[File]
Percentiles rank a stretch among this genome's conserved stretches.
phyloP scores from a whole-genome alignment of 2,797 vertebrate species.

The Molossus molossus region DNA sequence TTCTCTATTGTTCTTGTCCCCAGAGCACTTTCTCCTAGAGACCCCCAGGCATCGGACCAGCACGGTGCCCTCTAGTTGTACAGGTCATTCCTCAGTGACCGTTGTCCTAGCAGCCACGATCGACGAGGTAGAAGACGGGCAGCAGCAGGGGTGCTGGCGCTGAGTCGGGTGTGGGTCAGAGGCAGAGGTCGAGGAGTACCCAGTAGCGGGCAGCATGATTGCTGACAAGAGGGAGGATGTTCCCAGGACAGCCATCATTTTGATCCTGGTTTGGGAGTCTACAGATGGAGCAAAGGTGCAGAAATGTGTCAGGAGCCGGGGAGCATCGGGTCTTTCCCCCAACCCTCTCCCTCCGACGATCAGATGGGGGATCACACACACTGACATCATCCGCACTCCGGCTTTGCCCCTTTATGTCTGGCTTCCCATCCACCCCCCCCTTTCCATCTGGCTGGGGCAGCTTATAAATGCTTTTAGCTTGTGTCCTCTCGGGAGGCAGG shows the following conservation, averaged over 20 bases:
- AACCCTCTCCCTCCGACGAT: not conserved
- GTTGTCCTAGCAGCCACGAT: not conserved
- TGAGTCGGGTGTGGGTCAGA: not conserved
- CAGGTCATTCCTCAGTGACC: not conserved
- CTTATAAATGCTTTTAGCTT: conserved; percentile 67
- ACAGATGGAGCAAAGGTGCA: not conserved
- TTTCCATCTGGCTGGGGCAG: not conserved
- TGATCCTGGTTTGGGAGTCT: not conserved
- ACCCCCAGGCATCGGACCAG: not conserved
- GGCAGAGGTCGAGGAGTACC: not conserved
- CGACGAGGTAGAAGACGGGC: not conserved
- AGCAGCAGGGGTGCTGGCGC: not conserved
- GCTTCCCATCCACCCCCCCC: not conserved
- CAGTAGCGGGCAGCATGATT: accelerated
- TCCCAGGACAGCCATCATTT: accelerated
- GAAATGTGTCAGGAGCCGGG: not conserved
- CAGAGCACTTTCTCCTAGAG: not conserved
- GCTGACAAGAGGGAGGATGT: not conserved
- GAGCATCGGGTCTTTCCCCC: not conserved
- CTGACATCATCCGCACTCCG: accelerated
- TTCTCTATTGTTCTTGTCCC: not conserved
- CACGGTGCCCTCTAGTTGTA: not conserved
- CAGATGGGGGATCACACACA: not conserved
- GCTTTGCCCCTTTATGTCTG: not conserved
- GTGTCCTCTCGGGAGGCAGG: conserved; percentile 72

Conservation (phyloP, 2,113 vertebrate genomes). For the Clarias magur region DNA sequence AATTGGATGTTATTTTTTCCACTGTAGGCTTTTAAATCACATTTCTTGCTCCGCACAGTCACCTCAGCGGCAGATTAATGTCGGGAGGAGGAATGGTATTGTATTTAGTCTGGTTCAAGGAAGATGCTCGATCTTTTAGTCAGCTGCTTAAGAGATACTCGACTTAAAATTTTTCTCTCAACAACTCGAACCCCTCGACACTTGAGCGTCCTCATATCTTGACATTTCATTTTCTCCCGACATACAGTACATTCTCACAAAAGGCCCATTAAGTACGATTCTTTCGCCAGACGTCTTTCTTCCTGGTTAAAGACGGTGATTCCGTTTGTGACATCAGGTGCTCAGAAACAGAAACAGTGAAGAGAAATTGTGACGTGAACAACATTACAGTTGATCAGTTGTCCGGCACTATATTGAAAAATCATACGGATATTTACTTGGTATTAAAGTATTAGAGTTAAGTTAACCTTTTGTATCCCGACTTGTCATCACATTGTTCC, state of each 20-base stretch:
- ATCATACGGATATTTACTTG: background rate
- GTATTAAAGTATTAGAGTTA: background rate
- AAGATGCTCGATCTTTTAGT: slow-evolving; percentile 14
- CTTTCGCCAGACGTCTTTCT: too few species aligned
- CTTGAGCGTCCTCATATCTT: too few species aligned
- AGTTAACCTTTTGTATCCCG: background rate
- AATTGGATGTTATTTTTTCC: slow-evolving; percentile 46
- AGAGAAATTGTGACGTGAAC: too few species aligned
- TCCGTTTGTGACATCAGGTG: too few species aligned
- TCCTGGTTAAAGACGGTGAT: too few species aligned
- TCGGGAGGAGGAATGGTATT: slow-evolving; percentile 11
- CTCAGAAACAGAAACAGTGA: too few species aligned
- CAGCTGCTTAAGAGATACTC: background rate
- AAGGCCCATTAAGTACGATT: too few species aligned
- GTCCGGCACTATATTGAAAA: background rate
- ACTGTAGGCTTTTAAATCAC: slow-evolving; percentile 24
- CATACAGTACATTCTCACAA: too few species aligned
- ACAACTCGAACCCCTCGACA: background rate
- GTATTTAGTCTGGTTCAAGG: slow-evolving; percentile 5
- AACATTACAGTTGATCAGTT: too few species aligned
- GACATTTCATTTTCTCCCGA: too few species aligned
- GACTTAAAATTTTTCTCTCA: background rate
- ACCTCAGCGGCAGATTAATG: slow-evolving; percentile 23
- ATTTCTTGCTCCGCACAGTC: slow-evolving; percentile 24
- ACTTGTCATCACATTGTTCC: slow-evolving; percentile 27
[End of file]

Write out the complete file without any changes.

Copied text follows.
Percentiles rank a stretch among this genome's conserved stretches.
phyloP scores from a whole-genome alignment of 2,797 vertebrate species.

The Molossus molossus region DNA sequence TTCTCTATTGTTCTTGTCCCCAGAGCACTTTCTCCTAGAGACCCCCAGGCATCGGACCAGCACGGTGCCCTCTAGTTGTACAGGTCATTCCTCAGTGACCGTTGTCCTAGCAGCCACGATCGACGAGGTAGAAGACGGGCAGCAGCAGGGGTGCTGGCGCTGAGTCGGGTGTGGGTCAGAGGCAGAGGTCGAGGAGTACCCAGTAGCGGGCAGCATGATTGCTGACAAGAGGGAGGATGTTCCCAGGACAGCCATCATTTTGATCCTGGTTTGGGAGTCTACAGATGGAGCAAAGGTGCAGAAATGTGTCAGGAGCCGGGGAGCATCGGGTCTTTCCCCCAACCCTCTCCCTCCGACGATCAGATGGGGGATCACACACACTGACATCATCCGCACTCCGGCTTTGCCCCTTTATGTCTGGCTTCCCATCCACCCCCCCCTTTCCATCTGGCTGGGGCAGCTTATAAATGCTTTTAGCTTGTGTCCTCTCGGGAGGCAGG shows the following conservation, averaged over 20 bases:
- AACCCTCTCCCTCCGACGAT: not conserved
- GTTGTCCTAGCAGCCACGAT: not conserved
- TGAGTCGGGTGTGGGTCAGA: not conserved
- CAGGTCATTCCTCAGTGACC: not conserved
- CTTATAAATGCTTTTAGCTT: conserved; percentile 67
- ACAGATGGAGCAAAGGTGCA: not conserved
- TTTCCATCTGGCTGGGGCAG: not conserved
- TGATCCTGGTTTGGGAGTCT: not conserved
- ACCCCCAGGCATCGGACCAG: not conserved
- GGCAGAGGTCGAGGAGTACC: not conserved
- CGACGAGGTAGAAGACGGGC: not conserved
- AGCAGCAGGGGTGCTGGCGC: not conserved
- GCTTCCCATCCACCCCCCCC: not conserved
- CAGTAGCGGGCAGCATGATT: accelerated
- TCCCAGGACAGCCATCATTT: accelerated
- GAAATGTGTCAGGAGCCGGG: not conserved
- CAGAGCACTTTCTCCTAGAG: not conserved
- GCTGACAAGAGGGAGGATGT: not conserved
- GAGCATCGGGTCTTTCCCCC: not conserved
- CTGACATCATCCGCACTCCG: accelerated
- TTCTCTATTGTTCTTGTCCC: not conserved
- CACGGTGCCCTCTAGTTGTA: not conserved
- CAGATGGGGGATCACACACA: not conserved
- GCTTTGCCCCTTTATGTCTG: not conserved
- GTGTCCTCTCGGGAGGCAGG: conserved; percentile 72

Conservation (phyloP, 2,113 vertebrate genomes). For the Clarias magur region DNA sequence AATTGGATGTTATTTTTTCCACTGTAGGCTTTTAAATCACATTTCTTGCTCCGCACAGTCACCTCAGCGGCAGATTAATGTCGGGAGGAGGAATGGTATTGTATTTAGTCTGGTTCAAGGAAGATGCTCGATCTTTTAGTCAGCTGCTTAAGAGATACTCGACTTAAAATTTTTCTCTCAACAACTCGAACCCCTCGACACTTGAGCGTCCTCATATCTTGACATTTCATTTTCTCCCGACATACAGTACATTCTCACAAAAGGCCCATTAAGTACGATTCTTTCGCCAGACGTCTTTCTTCCTGGTTAAAGACGGTGATTCCGTTTGTGACATCAGGTGCTCAGAAACAGAAACAGTGAAGAGAAATTGTGACGTGAACAACATTACAGTTGATCAGTTGTCCGGCACTATATTGAAAAATCATACGGATATTTACTTGGTATTAAAGTATTAGAGTTAAGTTAACCTTTTGTATCCCGACTTGTCATCACATTGTTCC, state of each 20-base stretch:
- ATCATACGGATATTTACTTG: background rate
- GTATTAAAGTATTAGAGTTA: background rate
- AAGATGCTCGATCTTTTAGT: slow-evolving; percentile 14
- CTTTCGCCAGACGTCTTTCT: too few species aligned
- CTTGAGCGTCCTCATATCTT: too few species aligned
- AGTTAACCTTTTGTATCCCG: background rate
- AATTGGATGTTATTTTTTCC: slow-evolving; percentile 46
- AGAGAAATTGTGACGTGAAC: too few species aligned
- TCCGTTTGTGACATCAGGTG: too few species aligned
- TCCTGGTTAAAGACGGTGAT: too few species aligned
- TCGGGAGGAGGAATGGTATT: slow-evolving; percentile 11
- CTCAGAAACAGAAACAGTGA: too few species aligned
- CAGCTGCTTAAGAGATACTC: background rate
- AAGGCCCATTAAGTACGATT: too few species aligned
- GTCCGGCACTATATTGAAAA: background rate
- ACTGTAGGCTTTTAAATCAC: slow-evolving; percentile 24
- CATACAGTACATTCTCACAA: too few species aligned
- ACAACTCGAACCCCTCGACA: background rate
- GTATTTAGTCTGGTTCAAGG: slow-evolving; percentile 5
- AACATTACAGTTGATCAGTT: too few species aligned
- GACATTTCATTTTCTCCCGA: too few species aligned
- GACTTAAAATTTTTCTCTCA: background rate
- ACCTCAGCGGCAGATTAATG: slow-evolving; percentile 23
- ATTTCTTGCTCCGCACAGTC: slow-evolving; percentile 24
- ACTTGTCATCACATTGTTCC: slow-evolving; percentile 27